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Ruling Limits Appeal Rights for Guantanamo Inmates


A U.S. appeals court in Washington, D.C. has ruled that prisoners at the Guantanamo Bay naval station may not challenge their detention in U.S. courts.

The two-to-one ruling upholds part of a tough anti-terrorism law signed by President Bush that took away the right of Guantanamo detainees to contest their detentions in U.S. courts.

Judge Raymond Randolph said federal courts have no jurisdiction in the cases. The appeals court rejected the argument by lawyers for the detainees that the antiterrorism law unconstitionally suspended prisoners' rights to challenge their imprisonment.

After the U.S. Supreme Court struck down the military tribunal system created by President Bush after the September 11, 2001, attacks, he went to Congress to get authority under a new law signed in October.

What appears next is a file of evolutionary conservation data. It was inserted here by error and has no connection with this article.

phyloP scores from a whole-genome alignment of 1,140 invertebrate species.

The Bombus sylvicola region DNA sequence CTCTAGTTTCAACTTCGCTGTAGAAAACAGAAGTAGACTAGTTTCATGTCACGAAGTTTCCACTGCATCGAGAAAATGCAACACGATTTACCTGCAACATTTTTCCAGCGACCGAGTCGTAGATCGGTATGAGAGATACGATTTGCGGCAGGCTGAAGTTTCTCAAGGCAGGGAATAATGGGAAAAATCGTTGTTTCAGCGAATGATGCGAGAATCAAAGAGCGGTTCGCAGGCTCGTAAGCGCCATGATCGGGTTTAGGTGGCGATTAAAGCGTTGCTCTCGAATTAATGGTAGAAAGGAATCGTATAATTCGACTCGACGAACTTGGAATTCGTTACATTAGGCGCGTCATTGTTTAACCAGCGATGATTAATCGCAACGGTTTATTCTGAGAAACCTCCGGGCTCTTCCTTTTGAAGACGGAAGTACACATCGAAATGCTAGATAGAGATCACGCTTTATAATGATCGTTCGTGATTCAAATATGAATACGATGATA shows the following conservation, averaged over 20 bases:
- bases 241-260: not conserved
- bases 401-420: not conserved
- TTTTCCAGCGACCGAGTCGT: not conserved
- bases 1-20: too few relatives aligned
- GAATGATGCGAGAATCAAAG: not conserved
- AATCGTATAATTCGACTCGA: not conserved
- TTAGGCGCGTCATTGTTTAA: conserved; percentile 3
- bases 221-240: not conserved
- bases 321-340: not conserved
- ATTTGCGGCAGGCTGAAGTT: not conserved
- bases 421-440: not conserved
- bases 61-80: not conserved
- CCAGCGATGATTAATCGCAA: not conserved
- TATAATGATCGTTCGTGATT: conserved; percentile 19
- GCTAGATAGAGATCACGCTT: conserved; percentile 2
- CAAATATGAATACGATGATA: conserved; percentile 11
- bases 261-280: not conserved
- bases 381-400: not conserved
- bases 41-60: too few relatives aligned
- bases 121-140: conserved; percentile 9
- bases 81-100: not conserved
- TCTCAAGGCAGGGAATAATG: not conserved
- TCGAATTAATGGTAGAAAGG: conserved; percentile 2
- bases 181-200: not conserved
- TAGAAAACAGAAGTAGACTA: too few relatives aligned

There are currently about 395 detainees being held at the controversial Guantanamo detention center. The first prisoners arrived there more than five years ago.

During the last two years, human rights activists have accused the U.S military of violating international law by using inhumane treatment against the terrorism suspects held in Iraq and at the Guantanamo Bay naval station in Cuba.

Former U.N. Secretary-General Kofi Annan and several European countries have called on the United States to close down the detention center, but the Bush administration has rejected their request.

Some information for this report was provided by AP and Reuters.

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